Honiara- Manufacturing members of the Solomon Islands Chamber of Commerce and Industry (SICCI) participated in a roundtable discussion on the Value-Added Tax (VAT) system. The event was held at the Honiara Room of the Heritage Park Hotel and was attended by representatives from the Inland Revenue Division (IRD) and the Economic Reform Unit (ERU) within the Ministry of Finance and Treasury (MoFT).

The purpose of the roundtable was to provide SICCI Manufacturing members with further clarification on the VAT system in the Solomon Islands. The event provided an opportunity for members to raise specific concerns and questions related to VAT and receive direct responses from the IRD and ERU. The aim was to facilitate a better understanding of VAT and ensure compliance among the manufacturing sector.

During the discussion, the IRD and ERU informed participants that the VAT Bill would not be able to go through parliament by April 2023 due to certain delays. The standard VAT rate across the board is 15%, and it is a consumption tax, which means that more consumption leads to more tax. VAT is imposed on final consumption and not on businesses.

According to the presentation from the Ministry of Finance and Treasury, the threshold for businesses to register under VAT is $600,000, and the threshold is currently open for review. There are no exemptions under VAT, except for services stated under VAT. Only Parliament can grant more exemptions, by amending the VAT Act. When VAT comes into effect, all exemptions will be abolished. They further informed the participants that if inputs are more than output, businesses can claim a refund under VAT. GST is still imposed until VAT comes into effect.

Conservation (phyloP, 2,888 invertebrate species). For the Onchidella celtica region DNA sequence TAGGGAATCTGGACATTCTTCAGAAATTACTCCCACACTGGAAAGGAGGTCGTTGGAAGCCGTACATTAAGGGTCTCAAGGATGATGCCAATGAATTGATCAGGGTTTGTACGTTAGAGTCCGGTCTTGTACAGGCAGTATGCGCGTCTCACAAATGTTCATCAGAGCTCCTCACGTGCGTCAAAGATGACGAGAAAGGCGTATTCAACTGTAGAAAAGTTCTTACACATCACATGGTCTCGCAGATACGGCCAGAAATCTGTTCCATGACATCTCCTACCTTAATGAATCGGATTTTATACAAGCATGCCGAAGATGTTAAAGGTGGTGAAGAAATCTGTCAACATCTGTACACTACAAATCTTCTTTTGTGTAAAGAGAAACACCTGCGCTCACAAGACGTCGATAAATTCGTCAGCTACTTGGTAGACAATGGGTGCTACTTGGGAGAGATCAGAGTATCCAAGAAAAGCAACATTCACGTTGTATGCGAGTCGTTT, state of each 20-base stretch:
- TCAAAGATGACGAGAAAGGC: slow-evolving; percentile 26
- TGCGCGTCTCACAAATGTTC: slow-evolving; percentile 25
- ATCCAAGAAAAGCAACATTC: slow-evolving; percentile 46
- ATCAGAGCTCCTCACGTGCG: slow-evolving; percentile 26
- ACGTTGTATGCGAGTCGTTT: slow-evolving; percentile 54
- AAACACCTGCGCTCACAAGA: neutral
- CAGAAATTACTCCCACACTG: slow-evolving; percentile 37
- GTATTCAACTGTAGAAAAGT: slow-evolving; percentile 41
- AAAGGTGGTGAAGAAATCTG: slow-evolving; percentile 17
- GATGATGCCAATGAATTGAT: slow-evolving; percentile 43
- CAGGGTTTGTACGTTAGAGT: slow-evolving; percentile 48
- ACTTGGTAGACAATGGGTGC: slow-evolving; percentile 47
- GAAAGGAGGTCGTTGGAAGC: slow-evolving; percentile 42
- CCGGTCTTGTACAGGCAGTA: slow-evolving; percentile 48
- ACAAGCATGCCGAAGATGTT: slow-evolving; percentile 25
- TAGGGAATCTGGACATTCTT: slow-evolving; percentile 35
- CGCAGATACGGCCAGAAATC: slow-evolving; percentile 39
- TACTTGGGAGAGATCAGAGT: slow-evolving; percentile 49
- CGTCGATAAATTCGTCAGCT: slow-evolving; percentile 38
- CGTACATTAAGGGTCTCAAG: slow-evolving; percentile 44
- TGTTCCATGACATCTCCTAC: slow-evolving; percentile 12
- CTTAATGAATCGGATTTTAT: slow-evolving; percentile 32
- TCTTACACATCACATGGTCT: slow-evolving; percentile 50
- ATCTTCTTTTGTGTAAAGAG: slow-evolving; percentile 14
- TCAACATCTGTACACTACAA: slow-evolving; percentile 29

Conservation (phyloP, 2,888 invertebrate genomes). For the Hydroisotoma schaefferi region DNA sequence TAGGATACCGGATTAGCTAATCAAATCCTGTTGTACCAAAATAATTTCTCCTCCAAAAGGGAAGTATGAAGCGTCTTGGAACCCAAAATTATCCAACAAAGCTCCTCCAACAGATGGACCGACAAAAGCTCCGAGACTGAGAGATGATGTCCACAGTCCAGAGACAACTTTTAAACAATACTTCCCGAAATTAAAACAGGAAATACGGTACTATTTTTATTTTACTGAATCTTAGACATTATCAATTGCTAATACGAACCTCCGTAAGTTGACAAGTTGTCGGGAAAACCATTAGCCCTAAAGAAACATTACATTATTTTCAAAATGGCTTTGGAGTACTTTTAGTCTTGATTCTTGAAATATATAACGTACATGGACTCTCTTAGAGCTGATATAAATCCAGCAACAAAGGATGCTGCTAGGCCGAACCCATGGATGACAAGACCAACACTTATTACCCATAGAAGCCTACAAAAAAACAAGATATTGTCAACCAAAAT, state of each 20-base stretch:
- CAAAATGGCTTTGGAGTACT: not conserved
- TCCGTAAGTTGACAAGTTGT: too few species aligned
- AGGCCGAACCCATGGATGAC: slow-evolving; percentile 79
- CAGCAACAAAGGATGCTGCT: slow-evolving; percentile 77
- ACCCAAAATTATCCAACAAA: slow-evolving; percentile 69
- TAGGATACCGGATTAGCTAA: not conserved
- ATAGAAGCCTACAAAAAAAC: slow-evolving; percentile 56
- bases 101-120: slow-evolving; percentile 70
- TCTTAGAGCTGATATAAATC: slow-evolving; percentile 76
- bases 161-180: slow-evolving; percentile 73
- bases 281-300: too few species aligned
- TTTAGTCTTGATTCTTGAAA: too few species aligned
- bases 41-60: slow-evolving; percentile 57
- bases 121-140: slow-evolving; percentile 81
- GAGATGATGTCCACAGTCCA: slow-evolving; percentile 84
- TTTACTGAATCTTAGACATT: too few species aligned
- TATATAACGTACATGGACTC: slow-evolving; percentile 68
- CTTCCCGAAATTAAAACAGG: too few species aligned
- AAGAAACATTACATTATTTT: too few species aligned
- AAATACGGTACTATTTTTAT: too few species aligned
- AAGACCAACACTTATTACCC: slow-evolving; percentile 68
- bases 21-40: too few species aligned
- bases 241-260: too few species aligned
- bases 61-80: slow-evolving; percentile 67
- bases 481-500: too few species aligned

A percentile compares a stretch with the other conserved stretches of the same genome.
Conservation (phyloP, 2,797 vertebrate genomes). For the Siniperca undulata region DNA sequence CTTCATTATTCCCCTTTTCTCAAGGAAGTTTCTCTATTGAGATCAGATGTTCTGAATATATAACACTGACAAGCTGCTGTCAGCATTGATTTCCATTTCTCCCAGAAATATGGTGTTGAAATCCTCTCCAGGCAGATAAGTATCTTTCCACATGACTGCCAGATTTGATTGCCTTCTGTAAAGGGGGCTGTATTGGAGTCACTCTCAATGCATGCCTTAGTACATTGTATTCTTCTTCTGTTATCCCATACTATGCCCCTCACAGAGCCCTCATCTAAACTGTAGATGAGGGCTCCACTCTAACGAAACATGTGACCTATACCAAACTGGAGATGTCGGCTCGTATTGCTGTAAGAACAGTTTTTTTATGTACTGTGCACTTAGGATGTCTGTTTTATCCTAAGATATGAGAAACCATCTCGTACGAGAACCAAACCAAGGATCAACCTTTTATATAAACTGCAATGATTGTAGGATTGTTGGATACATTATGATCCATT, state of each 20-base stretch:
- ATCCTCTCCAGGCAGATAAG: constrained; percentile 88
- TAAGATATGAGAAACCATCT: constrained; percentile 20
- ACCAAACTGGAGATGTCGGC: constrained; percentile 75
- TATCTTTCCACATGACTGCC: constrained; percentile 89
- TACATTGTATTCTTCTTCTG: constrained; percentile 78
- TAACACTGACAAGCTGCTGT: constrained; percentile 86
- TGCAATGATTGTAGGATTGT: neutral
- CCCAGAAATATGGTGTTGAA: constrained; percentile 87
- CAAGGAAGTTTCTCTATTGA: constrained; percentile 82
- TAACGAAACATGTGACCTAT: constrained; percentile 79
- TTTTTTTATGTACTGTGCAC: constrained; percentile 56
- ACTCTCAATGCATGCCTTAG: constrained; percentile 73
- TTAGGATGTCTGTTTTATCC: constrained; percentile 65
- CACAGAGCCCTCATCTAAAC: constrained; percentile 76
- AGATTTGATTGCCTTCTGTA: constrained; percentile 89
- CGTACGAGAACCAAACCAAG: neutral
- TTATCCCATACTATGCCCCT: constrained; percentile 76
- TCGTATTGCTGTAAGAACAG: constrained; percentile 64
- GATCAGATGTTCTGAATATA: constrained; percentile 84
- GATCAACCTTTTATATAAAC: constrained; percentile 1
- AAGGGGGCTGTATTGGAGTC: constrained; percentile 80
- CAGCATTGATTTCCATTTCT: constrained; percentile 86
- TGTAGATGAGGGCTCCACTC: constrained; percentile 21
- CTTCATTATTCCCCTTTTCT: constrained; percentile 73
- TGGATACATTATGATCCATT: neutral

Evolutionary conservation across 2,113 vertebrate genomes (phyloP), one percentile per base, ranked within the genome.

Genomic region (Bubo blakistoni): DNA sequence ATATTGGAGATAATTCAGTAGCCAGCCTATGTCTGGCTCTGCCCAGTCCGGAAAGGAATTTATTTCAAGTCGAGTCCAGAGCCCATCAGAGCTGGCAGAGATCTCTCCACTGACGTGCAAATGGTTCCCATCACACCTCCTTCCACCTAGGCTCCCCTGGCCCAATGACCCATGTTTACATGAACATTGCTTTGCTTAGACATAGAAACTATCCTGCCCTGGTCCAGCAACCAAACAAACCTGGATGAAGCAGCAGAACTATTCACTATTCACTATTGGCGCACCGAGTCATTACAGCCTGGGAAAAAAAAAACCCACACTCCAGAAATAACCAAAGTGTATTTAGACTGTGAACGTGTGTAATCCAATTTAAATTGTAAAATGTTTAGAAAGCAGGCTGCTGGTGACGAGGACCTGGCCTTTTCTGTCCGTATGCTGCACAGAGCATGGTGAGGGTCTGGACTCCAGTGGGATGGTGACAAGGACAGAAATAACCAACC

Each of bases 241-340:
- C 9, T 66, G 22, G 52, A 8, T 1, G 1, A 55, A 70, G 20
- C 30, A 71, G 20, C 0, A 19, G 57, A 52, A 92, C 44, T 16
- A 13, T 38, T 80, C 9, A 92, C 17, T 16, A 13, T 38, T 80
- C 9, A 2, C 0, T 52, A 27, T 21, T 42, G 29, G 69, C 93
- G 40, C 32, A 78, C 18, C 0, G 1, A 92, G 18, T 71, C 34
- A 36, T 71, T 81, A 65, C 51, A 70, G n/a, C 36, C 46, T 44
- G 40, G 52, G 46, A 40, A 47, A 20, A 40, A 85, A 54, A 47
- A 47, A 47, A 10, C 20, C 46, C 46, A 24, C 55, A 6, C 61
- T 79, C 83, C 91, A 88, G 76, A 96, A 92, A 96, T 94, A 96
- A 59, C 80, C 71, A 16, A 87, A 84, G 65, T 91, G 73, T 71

The overarching purpose of VAT is to impose a broad-based tax on consumption, which is understood to mean final consumption by households. In principle, only private individuals, as distinguished from businesses, engage in the consumption at which VAT is targeted. However, in practice, the VAT system also imposes VAT on entities that are not registered for VAT. These entities pay VAT on purchases but cannot claim an input VAT credit, so the cost price to these entities includes the VAT paid. These entities do not collect VAT as they are not registered for VAT.

"The roundtable was a great success, and we appreciate the efforts of the IRD and ERU in providing clarification on the VAT system," said the Chair of SICCI, Ms Qila Tuhanuku. "We believe that this discussion will contribute to a better understanding of VAT and ensure compliance among our manufacturing sector. We look forward to future collaborations with the IRD and ERU."

SICCI as the private sector representative is a not-for-profit membership organisation with more than 210 businesses from all diverse sector in Solomon Islands. The manufacturing sector is led and represented through the Manufacturing Industry Working Group formed by the members of the chamber. SICCI is working closely with the IRD and MoFT to ensure that businesses are engaged with the tax reform plans of the government to be implemented in the next five years, starting with the now enforced Tax Administration Act. The VAT Bill is one of the many changes currently under consultation with the private sector and other non-government organisations. 

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